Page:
And you’re right. Jefe and I have actually discussed how the trail put our relationship in a pressure cooker and maybe just sped up the inevitable. There’s so much to learn from our relationships with others and ourselves.

      All the best,
      Caro

      Reply
  • Travellvr : May 17th

    I don’t think you got burned. Sounds like a great trip and an incredible experience. Not all great relationships are to be lifelong. It also sounds like you do know yourself and you sound like an amazing person living a great life. Maybe you just need to trust yourself a little more and know that it’s ok to be alone sometimes – even if you don’t want to be alone. Congratulations on completing the PCT and the Camino de Santiago!

    Reply
  • hillslug982389 : May 31st

    This was a beautiful write. I don’t have advice, because I haven’t trod a path similar to this. The Hubs used to be an avid hiker, but health concerns limit his activity now. When we do hike together, I chafe at his frequent chatter. I miss him when I’m out on the trail, but I’m grateful for his willingness to give me the freedom to go do these things alone.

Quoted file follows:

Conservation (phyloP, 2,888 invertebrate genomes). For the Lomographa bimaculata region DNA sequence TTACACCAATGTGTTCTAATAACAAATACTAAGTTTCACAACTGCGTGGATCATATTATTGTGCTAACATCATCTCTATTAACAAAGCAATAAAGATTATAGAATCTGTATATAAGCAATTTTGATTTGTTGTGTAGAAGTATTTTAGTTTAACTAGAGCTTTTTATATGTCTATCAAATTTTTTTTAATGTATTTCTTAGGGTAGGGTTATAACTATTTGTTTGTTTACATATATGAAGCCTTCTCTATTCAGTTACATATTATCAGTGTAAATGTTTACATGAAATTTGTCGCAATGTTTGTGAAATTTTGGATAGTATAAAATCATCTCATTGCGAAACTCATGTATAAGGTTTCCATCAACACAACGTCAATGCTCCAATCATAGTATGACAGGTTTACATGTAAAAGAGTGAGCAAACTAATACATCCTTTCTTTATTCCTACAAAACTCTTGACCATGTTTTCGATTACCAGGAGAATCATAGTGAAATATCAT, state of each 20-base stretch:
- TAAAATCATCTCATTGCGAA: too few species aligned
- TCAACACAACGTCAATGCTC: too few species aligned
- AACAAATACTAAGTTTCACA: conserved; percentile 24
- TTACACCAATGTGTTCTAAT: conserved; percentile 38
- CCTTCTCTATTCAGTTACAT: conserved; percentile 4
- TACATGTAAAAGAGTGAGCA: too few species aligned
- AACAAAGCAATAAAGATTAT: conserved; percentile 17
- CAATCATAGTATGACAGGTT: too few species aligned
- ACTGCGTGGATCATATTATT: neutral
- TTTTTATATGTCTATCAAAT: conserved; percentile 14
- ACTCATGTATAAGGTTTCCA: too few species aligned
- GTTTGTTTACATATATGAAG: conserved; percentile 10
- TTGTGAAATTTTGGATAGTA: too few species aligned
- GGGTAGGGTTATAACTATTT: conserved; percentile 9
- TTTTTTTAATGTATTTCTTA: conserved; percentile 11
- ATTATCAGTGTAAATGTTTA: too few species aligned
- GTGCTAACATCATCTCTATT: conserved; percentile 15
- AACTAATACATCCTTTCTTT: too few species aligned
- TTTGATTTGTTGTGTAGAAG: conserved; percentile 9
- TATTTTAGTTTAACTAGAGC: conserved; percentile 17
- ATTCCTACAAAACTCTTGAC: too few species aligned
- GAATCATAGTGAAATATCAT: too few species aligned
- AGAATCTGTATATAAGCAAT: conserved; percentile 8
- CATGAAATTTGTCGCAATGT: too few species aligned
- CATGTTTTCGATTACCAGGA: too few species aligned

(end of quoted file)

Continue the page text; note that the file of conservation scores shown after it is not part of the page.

I recently read “Walking the Big Wild”; that author had a similar experience in walking from Yellowstone to Yukon in an effort to promote awareness of the need for & benefits of a wildlife corridor. The relationship with the partner he’d planned the trip with deteriorated, and eventually both of them continuing become impossible. I can’t imagine how hard those days must be, knowing what must happen, feeling regret while knowing it’s for the best, knowing you’re both hurting.

    Reply
  • Lisa : Jun 11th

    Beautifully written Caro. Thanks for being brave enough to share your grief and vulnerability.

    Reply